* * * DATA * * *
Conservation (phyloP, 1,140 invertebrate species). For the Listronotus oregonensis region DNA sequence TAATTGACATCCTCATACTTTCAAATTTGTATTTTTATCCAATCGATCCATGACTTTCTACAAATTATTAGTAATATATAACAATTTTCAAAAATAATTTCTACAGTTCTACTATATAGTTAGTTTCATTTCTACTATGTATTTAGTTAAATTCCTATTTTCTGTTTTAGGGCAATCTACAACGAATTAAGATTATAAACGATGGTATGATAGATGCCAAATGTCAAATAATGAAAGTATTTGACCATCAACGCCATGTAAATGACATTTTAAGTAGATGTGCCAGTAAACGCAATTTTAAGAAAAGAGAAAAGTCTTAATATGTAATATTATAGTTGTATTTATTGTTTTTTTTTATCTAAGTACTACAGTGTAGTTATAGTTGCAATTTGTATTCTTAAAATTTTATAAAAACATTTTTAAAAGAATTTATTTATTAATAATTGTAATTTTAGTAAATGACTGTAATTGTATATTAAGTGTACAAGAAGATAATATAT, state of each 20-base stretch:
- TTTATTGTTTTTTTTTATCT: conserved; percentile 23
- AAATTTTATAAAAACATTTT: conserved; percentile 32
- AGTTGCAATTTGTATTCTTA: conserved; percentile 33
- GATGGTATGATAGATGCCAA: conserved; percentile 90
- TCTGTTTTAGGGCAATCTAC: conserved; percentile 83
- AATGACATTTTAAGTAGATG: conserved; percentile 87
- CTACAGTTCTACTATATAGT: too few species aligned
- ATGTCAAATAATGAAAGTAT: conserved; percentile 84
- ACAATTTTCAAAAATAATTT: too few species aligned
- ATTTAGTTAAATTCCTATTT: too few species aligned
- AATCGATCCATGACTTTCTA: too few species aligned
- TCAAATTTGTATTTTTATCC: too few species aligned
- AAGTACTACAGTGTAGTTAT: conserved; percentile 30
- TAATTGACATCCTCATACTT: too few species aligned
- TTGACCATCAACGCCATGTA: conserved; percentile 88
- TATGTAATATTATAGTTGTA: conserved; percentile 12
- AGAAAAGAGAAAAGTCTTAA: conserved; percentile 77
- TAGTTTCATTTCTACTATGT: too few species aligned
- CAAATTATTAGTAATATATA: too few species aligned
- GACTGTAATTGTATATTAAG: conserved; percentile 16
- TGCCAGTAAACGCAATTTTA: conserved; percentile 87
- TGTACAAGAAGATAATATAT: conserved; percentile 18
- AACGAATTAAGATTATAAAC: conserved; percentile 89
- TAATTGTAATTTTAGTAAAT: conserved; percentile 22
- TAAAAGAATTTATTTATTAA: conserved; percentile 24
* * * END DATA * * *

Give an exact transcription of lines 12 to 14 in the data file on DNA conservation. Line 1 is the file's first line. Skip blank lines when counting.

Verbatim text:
- AATCGATCCATGACTTTCTA: too few species aligned
- TCAAATTTGTATTTTTATCC: too few species aligned
- AAGTACTACAGTGTAGTTAT: conserved; percentile 30